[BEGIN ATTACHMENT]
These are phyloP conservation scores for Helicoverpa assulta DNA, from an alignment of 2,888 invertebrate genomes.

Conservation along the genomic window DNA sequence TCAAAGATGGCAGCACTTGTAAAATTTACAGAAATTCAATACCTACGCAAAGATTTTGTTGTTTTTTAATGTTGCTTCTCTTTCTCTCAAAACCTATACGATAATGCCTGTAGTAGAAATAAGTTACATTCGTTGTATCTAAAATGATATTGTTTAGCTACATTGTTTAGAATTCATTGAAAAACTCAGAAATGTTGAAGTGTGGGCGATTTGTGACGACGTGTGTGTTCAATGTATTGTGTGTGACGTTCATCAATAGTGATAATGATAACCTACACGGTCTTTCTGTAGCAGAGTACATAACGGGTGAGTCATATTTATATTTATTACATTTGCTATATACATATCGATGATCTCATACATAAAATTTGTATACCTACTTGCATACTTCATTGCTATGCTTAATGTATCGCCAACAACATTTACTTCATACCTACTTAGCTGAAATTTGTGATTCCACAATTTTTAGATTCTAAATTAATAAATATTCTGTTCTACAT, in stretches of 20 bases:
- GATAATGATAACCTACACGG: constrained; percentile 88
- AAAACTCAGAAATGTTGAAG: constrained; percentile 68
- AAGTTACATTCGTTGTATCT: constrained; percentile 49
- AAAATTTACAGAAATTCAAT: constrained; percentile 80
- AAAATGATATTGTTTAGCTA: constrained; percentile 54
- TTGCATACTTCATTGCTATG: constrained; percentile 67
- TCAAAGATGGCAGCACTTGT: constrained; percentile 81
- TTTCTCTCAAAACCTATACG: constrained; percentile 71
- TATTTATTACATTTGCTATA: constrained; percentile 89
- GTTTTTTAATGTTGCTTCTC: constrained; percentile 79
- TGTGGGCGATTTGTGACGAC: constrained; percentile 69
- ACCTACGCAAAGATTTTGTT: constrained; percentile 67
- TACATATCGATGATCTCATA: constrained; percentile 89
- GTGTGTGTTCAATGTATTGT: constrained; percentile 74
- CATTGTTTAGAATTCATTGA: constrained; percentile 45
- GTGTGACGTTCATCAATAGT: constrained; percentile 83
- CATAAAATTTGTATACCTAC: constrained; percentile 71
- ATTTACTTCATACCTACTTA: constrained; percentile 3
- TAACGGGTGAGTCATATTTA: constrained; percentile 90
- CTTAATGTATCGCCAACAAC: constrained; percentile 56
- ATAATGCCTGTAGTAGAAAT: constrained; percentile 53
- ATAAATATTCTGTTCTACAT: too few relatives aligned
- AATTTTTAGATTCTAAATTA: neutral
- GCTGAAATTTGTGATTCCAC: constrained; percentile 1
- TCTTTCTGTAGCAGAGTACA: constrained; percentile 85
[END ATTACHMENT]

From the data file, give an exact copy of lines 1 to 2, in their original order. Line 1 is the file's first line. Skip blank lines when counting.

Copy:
These are phyloP conservation scores for Helicoverpa assulta DNA, from an alignment of 2,888 invertebrate genomes.

Conservation along the genomic window DNA sequence TCAAAGATGGCAGCACTTGTAAAATTTACAGAAATTCAATACCTACGCAAAGATTTTGTTGTTTTTTAATGTTGCTTCTCTTTCTCTCAAAACCTATACGATAATGCCTGTAGTAGAAATAAGTTACATTCGTTGTATCTAAAATGATATTGTTTAGCTACATTGTTTAGAATTCATTGAAAAACTCAGAAATGTTGAAGTGTGGGCGATTTGTGACGACGTGTGTGTTCAATGTATTGTGTGTGACGTTCATCAATAGTGATAATGATAACCTACACGGTCTTTCTGTAGCAGAGTACATAACGGGTGAGTCATATTTATATTTATTACATTTGCTATATACATATCGATGATCTCATACATAAAATTTGTATACCTACTTGCATACTTCATTGCTATGCTTAATGTATCGCCAACAACATTTACTTCATACCTACTTAGCTGAAATTTGTGATTCCACAATTTTTAGATTCTAAATTAATAAATATTCTGTTCTACAT, in stretches of 20 bases: